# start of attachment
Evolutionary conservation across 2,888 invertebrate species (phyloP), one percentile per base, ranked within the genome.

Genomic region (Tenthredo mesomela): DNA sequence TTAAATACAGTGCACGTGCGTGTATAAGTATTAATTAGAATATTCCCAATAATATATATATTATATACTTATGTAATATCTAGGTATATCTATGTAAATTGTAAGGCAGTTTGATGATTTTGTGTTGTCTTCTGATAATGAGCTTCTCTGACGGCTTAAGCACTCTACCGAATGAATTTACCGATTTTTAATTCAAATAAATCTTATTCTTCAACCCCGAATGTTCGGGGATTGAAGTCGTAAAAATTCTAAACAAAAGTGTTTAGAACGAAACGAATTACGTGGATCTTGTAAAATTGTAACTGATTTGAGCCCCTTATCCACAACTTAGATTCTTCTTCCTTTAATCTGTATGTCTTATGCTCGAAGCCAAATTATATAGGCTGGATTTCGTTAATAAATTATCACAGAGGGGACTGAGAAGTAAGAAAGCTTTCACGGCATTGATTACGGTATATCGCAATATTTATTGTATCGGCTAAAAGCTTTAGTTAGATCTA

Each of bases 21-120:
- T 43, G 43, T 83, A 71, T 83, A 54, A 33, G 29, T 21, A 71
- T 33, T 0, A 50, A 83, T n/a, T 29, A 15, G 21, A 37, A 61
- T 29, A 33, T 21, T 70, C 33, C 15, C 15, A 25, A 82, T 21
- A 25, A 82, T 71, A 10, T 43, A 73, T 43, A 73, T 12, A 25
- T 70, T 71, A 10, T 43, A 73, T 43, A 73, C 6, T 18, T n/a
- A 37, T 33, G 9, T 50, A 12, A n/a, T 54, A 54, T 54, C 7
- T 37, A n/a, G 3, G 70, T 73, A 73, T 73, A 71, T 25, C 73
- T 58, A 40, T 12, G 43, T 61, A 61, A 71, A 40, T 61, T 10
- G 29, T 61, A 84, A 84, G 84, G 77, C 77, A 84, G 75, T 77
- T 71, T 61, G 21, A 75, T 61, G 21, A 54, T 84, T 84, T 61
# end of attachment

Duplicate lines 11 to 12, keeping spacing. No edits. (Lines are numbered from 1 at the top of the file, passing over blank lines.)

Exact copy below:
- T 58, A 40, T 12, G 43, T 61, A 61, A 71, A 40, T 61, T 10
- G 29, T 61, A 84, A 84, G 84, G 77, C 77, A 84, G 75, T 77